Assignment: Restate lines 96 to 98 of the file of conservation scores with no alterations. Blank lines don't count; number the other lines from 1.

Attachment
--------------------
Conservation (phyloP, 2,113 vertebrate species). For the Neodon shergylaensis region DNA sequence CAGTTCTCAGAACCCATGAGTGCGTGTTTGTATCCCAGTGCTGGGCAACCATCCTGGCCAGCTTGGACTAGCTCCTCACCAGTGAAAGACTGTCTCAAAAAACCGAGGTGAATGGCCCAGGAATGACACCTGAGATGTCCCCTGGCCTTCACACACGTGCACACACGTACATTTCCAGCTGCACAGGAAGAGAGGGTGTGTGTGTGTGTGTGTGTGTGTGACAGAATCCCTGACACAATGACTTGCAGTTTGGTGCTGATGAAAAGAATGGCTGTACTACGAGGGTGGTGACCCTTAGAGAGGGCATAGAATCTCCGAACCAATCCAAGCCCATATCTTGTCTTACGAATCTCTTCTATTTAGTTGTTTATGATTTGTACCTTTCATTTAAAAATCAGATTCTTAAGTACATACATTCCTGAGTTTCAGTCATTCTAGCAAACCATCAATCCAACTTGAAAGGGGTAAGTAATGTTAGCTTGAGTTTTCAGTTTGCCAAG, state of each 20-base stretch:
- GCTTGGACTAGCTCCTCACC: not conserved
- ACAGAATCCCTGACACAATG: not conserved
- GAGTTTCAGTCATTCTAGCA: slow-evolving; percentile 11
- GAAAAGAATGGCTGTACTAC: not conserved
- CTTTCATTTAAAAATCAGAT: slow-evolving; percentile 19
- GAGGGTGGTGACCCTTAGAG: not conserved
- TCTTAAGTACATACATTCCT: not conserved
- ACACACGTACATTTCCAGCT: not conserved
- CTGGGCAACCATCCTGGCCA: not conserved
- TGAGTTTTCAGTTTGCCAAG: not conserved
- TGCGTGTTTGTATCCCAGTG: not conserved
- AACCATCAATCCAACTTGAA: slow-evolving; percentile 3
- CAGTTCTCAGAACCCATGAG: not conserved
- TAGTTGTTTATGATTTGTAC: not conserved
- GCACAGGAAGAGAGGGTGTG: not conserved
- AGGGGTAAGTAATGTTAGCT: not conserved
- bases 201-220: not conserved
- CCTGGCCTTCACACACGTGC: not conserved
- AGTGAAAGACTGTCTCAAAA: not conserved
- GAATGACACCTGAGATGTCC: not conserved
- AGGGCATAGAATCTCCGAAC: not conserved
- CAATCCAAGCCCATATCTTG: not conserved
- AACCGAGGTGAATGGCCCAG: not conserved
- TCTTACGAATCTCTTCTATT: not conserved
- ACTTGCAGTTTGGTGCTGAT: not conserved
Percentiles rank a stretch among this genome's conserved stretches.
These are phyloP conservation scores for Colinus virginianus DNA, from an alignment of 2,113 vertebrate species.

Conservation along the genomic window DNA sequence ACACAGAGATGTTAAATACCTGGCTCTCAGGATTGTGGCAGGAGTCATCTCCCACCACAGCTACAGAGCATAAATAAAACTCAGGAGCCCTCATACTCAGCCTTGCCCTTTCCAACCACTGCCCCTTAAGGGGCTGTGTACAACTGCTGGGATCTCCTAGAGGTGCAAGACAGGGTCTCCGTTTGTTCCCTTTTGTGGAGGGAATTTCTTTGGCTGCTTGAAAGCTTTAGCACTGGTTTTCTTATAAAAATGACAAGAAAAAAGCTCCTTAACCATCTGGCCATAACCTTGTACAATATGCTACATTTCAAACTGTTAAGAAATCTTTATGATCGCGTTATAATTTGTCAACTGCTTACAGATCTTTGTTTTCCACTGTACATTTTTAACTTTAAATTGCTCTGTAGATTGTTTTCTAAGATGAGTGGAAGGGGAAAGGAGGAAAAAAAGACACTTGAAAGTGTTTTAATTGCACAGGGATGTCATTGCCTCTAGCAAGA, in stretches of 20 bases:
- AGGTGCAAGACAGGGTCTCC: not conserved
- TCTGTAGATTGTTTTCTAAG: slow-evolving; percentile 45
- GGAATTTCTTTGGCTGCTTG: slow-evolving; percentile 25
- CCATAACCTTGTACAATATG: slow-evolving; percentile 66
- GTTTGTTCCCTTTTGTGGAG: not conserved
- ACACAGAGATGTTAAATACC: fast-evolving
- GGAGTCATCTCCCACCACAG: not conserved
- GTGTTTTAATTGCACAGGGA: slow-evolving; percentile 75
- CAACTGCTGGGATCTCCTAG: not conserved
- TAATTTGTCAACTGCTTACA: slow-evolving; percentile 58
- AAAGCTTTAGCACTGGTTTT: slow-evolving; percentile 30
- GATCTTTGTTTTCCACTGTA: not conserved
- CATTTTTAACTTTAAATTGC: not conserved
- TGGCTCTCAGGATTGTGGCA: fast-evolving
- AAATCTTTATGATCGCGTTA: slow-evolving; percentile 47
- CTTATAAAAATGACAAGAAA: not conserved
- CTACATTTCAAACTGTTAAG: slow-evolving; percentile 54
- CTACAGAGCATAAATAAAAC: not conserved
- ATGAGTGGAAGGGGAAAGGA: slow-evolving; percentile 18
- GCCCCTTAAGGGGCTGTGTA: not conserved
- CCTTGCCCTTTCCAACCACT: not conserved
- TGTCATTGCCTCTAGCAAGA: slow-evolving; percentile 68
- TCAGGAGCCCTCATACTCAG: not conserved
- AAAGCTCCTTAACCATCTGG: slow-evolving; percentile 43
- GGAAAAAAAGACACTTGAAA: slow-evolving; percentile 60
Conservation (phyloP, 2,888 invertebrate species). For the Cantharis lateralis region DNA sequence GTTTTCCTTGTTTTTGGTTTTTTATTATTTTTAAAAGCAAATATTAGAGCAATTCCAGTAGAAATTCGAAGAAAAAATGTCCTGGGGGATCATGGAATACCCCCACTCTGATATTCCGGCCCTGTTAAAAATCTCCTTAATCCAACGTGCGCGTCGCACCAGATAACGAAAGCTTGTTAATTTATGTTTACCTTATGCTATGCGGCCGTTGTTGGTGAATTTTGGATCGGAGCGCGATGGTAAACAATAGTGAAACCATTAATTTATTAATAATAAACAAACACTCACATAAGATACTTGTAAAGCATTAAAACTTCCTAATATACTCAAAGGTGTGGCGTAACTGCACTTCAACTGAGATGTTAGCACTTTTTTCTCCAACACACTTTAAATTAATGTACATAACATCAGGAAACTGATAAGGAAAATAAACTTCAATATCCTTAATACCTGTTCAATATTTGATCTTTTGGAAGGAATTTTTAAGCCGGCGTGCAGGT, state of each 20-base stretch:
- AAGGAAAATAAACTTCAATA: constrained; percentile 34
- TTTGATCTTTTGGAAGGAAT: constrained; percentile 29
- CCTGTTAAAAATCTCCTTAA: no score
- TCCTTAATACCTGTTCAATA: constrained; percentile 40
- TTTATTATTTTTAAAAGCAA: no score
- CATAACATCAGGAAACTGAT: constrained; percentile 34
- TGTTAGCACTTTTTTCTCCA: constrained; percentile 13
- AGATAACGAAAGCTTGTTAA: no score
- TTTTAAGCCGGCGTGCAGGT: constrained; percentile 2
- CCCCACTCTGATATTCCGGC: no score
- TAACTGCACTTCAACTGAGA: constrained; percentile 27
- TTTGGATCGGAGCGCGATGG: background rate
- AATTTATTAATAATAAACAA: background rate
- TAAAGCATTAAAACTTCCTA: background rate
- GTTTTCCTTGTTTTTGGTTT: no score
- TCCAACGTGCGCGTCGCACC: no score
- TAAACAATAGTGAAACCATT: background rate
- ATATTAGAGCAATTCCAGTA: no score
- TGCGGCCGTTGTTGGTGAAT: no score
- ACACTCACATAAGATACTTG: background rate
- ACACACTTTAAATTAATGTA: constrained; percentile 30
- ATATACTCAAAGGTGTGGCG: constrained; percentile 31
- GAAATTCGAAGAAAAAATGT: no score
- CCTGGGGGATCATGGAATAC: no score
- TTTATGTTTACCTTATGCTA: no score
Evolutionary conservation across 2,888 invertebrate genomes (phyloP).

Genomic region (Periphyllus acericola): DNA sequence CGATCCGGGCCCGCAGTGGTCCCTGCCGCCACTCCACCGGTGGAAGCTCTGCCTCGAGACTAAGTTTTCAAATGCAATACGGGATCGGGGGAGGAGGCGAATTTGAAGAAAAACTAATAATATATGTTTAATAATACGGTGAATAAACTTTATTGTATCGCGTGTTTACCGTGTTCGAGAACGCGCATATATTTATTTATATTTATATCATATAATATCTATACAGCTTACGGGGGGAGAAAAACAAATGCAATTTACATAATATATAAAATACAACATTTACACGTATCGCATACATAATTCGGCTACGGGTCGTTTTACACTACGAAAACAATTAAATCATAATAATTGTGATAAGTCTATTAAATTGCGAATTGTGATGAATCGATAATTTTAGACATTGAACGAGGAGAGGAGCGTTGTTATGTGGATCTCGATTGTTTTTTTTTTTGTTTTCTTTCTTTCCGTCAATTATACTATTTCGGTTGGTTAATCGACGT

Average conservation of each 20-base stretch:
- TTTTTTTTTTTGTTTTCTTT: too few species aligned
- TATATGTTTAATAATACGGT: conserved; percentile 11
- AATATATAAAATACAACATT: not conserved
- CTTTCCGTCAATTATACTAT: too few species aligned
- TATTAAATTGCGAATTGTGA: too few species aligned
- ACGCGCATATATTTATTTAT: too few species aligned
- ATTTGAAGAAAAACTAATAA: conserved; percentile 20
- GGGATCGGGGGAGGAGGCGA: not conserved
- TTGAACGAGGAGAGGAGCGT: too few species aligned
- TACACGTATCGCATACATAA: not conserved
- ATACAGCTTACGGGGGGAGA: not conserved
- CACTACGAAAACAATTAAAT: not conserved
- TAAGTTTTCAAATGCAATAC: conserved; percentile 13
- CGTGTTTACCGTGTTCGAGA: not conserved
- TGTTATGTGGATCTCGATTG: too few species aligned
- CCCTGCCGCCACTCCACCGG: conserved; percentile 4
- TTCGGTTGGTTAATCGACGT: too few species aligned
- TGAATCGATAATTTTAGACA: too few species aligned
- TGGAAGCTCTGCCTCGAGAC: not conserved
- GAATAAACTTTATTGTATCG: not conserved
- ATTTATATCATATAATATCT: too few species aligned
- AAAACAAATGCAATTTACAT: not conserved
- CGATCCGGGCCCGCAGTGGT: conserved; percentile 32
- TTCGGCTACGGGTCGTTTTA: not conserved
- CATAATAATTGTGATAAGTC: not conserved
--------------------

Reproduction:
- TAAGTTTTCAAATGCAATAC: conserved; percentile 13
- CGTGTTTACCGTGTTCGAGA: not conserved
- TGTTATGTGGATCTCGATTG: too few species aligned